"I don't believe there's a perfect candidate," Packnett said in an interview with Mic. "There are lots of places where the secretary is expecting to be held accountable by us. Putting us in the position on Nov. 8 that can move us forward on Nov. 9 is imperative. We need to use every single tool we have to our advantage."

Alicia Garza — one of three activists who created the #BlackLivesMatter hashtag and a leader in the movement — noted that endorsements were personal decisions on behalf of people within the movement, but do not speak for the larger network, "Individuals within the movement are of course free to make their own decisions when they vote or if they vote," she said. "But it's dangerous and false to assume that when individuals make those choices they do so on behalf of an entire movement."

Garza reiterated the larger network's refusal to endorse any presidential candidate. "No candidate has sufficiently engaged our concerns or our vision to earn an endorsement," she said this week.

Packnett acknowledges that she's received pushback from other movement members for her endorsement of Clinton. "There can be one goal and many ways to get there," Packnett said. "That makes us a healthier movement and a healthier country."

Even developing a political platform with concrete demands for change has splintered the network. In August, the Movement for Black Lives released its long-awaited political platform, which included demands to grant reparations to black communities harmed by institutional racism, and to end capital punishment and Teach for America. That platform was developed by a policy roundtable of about 40 organizations across the country. In November of 2015, Mckesson and Packnett, along with other notable activists like Johnetta Elzie, released Campaign Zero, a different platform laser-focused on ending police violence in the United States that advocates increasing the use of body cameras and limiting situations in which officers are allowed to use deadly force.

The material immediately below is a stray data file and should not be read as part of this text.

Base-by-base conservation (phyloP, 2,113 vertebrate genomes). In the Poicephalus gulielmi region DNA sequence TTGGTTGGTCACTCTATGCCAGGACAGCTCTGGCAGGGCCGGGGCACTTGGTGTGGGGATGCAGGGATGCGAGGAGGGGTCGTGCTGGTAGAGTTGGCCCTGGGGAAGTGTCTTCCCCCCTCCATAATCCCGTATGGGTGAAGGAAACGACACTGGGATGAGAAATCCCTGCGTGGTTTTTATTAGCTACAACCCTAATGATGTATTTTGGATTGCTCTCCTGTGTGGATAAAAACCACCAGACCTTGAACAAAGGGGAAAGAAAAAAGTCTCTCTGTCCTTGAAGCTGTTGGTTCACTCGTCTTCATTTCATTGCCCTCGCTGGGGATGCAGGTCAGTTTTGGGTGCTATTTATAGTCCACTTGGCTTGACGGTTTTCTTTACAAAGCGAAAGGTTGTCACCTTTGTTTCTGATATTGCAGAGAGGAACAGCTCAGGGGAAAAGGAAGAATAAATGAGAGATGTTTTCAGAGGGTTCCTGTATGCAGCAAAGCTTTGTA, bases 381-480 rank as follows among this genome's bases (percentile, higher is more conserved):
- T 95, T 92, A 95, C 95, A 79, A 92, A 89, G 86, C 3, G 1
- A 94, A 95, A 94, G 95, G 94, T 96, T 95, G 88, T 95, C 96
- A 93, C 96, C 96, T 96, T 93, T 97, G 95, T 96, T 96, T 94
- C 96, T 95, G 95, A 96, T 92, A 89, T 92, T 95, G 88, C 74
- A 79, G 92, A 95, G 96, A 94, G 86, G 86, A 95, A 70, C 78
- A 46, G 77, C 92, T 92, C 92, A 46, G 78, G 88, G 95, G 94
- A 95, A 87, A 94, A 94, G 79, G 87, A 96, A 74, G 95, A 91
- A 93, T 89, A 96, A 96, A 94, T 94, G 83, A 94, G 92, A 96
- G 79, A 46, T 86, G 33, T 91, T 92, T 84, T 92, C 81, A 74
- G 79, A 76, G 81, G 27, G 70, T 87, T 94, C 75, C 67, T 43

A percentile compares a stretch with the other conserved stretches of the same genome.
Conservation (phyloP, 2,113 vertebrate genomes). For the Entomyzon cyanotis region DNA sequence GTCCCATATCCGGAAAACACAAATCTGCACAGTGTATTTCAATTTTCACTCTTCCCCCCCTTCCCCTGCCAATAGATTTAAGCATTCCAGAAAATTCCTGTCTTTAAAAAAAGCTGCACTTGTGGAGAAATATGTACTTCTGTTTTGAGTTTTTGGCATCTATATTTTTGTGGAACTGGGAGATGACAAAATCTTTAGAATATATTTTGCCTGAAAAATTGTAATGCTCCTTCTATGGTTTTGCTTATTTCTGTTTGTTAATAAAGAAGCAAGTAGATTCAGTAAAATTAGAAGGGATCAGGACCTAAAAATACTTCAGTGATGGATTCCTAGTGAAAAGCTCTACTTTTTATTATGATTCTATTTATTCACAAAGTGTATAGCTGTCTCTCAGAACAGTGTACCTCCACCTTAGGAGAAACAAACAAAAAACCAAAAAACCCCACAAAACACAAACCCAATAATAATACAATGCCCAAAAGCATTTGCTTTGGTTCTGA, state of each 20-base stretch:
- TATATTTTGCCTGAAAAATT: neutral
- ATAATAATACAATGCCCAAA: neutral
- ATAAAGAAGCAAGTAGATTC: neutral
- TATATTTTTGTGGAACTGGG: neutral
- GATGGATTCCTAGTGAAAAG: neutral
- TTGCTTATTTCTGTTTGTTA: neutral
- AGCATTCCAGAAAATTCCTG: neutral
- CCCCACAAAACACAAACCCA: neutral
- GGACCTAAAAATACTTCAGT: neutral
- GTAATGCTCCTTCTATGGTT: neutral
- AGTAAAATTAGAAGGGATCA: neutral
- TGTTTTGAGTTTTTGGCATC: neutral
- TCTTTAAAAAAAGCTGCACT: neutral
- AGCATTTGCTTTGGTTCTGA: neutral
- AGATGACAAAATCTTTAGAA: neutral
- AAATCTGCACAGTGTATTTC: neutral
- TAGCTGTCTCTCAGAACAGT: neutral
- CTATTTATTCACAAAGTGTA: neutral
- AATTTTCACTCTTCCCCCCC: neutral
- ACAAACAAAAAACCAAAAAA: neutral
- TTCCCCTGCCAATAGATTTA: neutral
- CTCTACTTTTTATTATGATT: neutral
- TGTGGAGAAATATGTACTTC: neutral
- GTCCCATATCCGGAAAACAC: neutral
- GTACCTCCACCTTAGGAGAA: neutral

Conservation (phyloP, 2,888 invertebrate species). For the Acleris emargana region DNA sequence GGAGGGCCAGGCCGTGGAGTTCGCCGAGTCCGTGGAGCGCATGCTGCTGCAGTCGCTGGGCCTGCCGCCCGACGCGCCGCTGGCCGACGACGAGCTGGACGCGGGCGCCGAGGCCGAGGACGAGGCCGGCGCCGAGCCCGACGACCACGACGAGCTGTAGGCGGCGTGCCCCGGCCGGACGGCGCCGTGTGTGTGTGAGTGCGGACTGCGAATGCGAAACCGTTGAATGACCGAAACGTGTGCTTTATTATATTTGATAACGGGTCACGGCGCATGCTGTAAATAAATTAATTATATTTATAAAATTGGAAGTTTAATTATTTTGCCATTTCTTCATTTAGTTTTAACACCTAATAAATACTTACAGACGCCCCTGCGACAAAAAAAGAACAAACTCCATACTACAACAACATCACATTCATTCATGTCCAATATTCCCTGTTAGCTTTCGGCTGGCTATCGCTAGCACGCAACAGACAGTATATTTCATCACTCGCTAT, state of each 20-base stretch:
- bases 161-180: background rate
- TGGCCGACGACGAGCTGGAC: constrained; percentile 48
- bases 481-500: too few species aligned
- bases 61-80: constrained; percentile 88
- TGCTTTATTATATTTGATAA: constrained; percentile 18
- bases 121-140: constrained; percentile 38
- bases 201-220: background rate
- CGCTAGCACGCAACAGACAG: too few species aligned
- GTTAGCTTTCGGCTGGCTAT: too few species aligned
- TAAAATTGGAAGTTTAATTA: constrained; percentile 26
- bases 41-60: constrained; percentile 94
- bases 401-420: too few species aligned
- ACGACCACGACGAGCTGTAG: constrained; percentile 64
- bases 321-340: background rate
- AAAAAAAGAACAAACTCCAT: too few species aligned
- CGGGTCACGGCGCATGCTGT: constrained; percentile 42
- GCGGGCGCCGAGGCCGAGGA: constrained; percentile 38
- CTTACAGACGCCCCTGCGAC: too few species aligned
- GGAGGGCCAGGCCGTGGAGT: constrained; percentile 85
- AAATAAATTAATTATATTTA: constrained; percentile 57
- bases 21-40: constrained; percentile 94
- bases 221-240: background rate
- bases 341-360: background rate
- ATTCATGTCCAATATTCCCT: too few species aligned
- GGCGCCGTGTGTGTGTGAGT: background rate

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The split has also been noticeable on the campaign trail, where activists affiliated with Black Lives Matter protested at campaign events held by both Clinton and Bernie Sanders. In one instance in February, activists confronted Clinton about her use of the term "superpredators" in the 1990s to describe young people of color who'd found themselves in the crosshairs of the criminal justice system. Clinton apologized for using the term, but not before the incident was seized upon by Clinton's opponents and used by both Bernie Sanders and Donald Trump.

All factions offer solutions to seemingly intractable racial injustices in the United States. But they also offer a peek into the different worldviews of the activists and organizers who've come together under the banner of Black Lives Matter. Some propose challenging institutional racism at least in part by working with lawmakers to find solutions. Others are intent on dismantling that system altogether, lawmakers be damned.